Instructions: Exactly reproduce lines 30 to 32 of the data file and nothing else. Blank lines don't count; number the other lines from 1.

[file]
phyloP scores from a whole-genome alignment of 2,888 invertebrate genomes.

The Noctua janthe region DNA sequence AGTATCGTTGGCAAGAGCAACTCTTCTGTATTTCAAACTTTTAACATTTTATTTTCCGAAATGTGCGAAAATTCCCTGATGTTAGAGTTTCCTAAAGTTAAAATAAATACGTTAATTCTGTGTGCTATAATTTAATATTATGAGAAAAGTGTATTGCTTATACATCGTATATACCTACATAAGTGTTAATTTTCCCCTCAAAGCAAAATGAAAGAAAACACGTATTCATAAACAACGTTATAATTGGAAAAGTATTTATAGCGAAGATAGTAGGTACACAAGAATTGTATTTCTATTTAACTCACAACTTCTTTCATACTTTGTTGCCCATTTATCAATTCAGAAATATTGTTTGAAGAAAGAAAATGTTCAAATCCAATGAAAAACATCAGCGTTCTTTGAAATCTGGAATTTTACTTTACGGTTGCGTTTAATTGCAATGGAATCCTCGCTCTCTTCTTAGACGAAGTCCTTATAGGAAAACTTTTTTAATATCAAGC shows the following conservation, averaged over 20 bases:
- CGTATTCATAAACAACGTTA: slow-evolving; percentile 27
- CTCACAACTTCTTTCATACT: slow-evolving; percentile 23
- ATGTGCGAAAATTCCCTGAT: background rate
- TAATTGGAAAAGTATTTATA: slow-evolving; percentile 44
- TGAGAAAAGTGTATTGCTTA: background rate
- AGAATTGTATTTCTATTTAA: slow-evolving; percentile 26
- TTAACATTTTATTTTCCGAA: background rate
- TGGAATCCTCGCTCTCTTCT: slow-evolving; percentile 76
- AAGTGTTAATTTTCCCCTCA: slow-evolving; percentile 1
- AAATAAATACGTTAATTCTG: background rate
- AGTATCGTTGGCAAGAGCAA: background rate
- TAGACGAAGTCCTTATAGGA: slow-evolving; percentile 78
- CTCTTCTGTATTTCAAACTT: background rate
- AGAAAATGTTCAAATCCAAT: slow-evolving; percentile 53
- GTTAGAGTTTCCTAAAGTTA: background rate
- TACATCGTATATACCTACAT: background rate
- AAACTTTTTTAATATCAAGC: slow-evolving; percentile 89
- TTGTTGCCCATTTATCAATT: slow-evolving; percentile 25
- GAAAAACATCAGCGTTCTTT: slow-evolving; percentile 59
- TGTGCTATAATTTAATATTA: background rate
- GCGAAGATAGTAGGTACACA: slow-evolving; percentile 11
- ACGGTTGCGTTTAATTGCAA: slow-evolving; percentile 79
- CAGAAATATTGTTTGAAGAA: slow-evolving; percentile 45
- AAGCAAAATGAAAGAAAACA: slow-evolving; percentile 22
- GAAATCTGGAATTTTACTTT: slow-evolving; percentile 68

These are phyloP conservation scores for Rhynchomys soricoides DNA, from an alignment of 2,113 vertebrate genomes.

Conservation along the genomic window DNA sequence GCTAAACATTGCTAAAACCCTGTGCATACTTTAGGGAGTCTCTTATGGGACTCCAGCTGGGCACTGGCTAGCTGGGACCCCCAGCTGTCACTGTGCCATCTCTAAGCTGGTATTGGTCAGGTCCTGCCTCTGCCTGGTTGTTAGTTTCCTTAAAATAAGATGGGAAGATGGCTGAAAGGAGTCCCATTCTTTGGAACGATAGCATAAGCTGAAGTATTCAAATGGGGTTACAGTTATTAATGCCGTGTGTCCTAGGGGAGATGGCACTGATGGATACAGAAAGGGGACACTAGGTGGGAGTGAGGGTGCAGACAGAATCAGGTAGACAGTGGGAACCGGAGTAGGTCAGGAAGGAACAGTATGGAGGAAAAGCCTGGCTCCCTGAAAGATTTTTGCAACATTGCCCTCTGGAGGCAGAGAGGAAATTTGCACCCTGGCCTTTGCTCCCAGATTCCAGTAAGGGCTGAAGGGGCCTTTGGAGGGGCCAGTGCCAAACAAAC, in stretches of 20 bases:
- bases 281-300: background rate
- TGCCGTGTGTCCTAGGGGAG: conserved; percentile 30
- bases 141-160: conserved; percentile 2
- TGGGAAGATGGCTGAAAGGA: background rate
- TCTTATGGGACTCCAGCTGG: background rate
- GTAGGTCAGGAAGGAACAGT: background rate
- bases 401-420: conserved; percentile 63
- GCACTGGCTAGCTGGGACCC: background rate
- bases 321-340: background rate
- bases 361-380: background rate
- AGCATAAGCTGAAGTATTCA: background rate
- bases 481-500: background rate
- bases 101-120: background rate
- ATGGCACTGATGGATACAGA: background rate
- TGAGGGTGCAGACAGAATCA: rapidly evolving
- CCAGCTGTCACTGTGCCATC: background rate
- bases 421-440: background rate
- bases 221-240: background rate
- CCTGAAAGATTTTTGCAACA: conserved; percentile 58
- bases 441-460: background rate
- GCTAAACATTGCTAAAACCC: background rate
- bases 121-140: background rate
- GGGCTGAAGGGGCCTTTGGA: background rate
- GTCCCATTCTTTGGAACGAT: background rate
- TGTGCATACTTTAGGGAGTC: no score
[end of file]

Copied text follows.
- bases 281-300: background rate
- TGCCGTGTGTCCTAGGGGAG: conserved; percentile 30
- bases 141-160: conserved; percentile 2